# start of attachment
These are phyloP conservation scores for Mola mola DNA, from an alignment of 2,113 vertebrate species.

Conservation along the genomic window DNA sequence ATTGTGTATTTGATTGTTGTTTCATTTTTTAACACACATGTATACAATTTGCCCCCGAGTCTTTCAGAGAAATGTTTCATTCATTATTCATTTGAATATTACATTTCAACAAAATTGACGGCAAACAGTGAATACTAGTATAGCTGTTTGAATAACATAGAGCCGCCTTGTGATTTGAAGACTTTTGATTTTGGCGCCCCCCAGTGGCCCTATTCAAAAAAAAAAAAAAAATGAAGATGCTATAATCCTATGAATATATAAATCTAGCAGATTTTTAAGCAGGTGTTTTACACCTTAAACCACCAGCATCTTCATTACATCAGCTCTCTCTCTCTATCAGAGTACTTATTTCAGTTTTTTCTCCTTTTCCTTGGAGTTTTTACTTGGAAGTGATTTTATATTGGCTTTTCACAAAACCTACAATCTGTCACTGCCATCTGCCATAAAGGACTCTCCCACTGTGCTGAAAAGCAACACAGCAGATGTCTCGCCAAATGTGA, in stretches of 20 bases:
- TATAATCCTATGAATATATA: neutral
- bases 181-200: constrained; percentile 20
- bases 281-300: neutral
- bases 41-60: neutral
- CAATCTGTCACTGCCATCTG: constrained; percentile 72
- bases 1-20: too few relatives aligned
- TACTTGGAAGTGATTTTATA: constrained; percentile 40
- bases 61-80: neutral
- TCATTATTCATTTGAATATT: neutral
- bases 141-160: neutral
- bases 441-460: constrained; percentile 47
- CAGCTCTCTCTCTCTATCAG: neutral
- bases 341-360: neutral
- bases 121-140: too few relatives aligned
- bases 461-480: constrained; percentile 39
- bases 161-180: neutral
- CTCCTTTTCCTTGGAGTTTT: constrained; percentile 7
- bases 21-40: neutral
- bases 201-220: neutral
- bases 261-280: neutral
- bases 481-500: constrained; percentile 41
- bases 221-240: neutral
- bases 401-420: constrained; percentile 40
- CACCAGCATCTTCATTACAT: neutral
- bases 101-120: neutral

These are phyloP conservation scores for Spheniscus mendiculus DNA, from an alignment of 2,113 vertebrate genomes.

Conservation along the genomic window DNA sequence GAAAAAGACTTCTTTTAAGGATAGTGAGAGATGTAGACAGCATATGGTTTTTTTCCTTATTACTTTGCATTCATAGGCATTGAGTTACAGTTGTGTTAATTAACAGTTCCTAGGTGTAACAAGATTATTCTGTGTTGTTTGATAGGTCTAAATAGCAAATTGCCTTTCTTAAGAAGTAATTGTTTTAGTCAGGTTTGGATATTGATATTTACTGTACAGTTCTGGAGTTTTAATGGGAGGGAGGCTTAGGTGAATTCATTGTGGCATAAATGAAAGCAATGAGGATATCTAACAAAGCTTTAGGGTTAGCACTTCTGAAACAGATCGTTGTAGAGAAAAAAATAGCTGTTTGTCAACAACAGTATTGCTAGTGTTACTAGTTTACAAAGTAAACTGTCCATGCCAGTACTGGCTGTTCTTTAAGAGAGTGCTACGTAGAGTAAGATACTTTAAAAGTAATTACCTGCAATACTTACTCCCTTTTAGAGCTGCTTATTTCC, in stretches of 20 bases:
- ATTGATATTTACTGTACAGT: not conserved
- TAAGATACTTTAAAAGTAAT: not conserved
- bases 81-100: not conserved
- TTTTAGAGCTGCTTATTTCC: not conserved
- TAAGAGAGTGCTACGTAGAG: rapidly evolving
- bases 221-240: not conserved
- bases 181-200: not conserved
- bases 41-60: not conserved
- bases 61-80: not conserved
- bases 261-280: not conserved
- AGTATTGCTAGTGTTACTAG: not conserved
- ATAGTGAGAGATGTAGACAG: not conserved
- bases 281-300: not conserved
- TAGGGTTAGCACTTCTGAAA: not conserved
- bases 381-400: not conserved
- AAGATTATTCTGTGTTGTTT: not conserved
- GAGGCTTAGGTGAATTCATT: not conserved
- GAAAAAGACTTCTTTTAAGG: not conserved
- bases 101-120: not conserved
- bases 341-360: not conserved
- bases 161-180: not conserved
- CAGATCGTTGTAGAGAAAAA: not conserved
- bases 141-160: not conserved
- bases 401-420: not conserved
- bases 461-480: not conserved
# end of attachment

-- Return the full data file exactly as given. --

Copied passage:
These are phyloP conservation scores for Mola mola DNA, from an alignment of 2,113 vertebrate species.

Conservation along the genomic window DNA sequence ATTGTGTATTTGATTGTTGTTTCATTTTTTAACACACATGTATACAATTTGCCCCCGAGTCTTTCAGAGAAATGTTTCATTCATTATTCATTTGAATATTACATTTCAACAAAATTGACGGCAAACAGTGAATACTAGTATAGCTGTTTGAATAACATAGAGCCGCCTTGTGATTTGAAGACTTTTGATTTTGGCGCCCCCCAGTGGCCCTATTCAAAAAAAAAAAAAAAATGAAGATGCTATAATCCTATGAATATATAAATCTAGCAGATTTTTAAGCAGGTGTTTTACACCTTAAACCACCAGCATCTTCATTACATCAGCTCTCTCTCTCTATCAGAGTACTTATTTCAGTTTTTTCTCCTTTTCCTTGGAGTTTTTACTTGGAAGTGATTTTATATTGGCTTTTCACAAAACCTACAATCTGTCACTGCCATCTGCCATAAAGGACTCTCCCACTGTGCTGAAAAGCAACACAGCAGATGTCTCGCCAAATGTGA, in stretches of 20 bases:
- TATAATCCTATGAATATATA: neutral
- bases 181-200: constrained; percentile 20
- bases 281-300: neutral
- bases 41-60: neutral
- CAATCTGTCACTGCCATCTG: constrained; percentile 72
- bases 1-20: too few relatives aligned
- TACTTGGAAGTGATTTTATA: constrained; percentile 40
- bases 61-80: neutral
- TCATTATTCATTTGAATATT: neutral
- bases 141-160: neutral
- bases 441-460: constrained; percentile 47
- CAGCTCTCTCTCTCTATCAG: neutral
- bases 341-360: neutral
- bases 121-140: too few relatives aligned
- bases 461-480: constrained; percentile 39
- bases 161-180: neutral
- CTCCTTTTCCTTGGAGTTTT: constrained; percentile 7
- bases 21-40: neutral
- bases 201-220: neutral
- bases 261-280: neutral
- bases 481-500: constrained; percentile 41
- bases 221-240: neutral
- bases 401-420: constrained; percentile 40
- CACCAGCATCTTCATTACAT: neutral
- bases 101-120: neutral

These are phyloP conservation scores for Spheniscus mendiculus DNA, from an alignment of 2,113 vertebrate genomes.

Conservation along the genomic window DNA sequence GAAAAAGACTTCTTTTAAGGATAGTGAGAGATGTAGACAGCATATGGTTTTTTTCCTTATTACTTTGCATTCATAGGCATTGAGTTACAGTTGTGTTAATTAACAGTTCCTAGGTGTAACAAGATTATTCTGTGTTGTTTGATAGGTCTAAATAGCAAATTGCCTTTCTTAAGAAGTAATTGTTTTAGTCAGGTTTGGATATTGATATTTACTGTACAGTTCTGGAGTTTTAATGGGAGGGAGGCTTAGGTGAATTCATTGTGGCATAAATGAAAGCAATGAGGATATCTAACAAAGCTTTAGGGTTAGCACTTCTGAAACAGATCGTTGTAGAGAAAAAAATAGCTGTTTGTCAACAACAGTATTGCTAGTGTTACTAGTTTACAAAGTAAACTGTCCATGCCAGTACTGGCTGTTCTTTAAGAGAGTGCTACGTAGAGTAAGATACTTTAAAAGTAATTACCTGCAATACTTACTCCCTTTTAGAGCTGCTTATTTCC, in stretches of 20 bases:
- ATTGATATTTACTGTACAGT: not conserved
- TAAGATACTTTAAAAGTAAT: not conserved
- bases 81-100: not conserved
- TTTTAGAGCTGCTTATTTCC: not conserved
- TAAGAGAGTGCTACGTAGAG: rapidly evolving
- bases 221-240: not conserved
- bases 181-200: not conserved
- bases 41-60: not conserved
- bases 61-80: not conserved
- bases 261-280: not conserved
- AGTATTGCTAGTGTTACTAG: not conserved
- ATAGTGAGAGATGTAGACAG: not conserved
- bases 281-300: not conserved
- TAGGGTTAGCACTTCTGAAA: not conserved
- bases 381-400: not conserved
- AAGATTATTCTGTGTTGTTT: not conserved
- GAGGCTTAGGTGAATTCATT: not conserved
- GAAAAAGACTTCTTTTAAGG: not conserved
- bases 101-120: not conserved
- bases 341-360: not conserved
- bases 161-180: not conserved
- CAGATCGTTGTAGAGAAAAA: not conserved
- bases 141-160: not conserved
- bases 401-420: not conserved
- bases 461-480: not conserved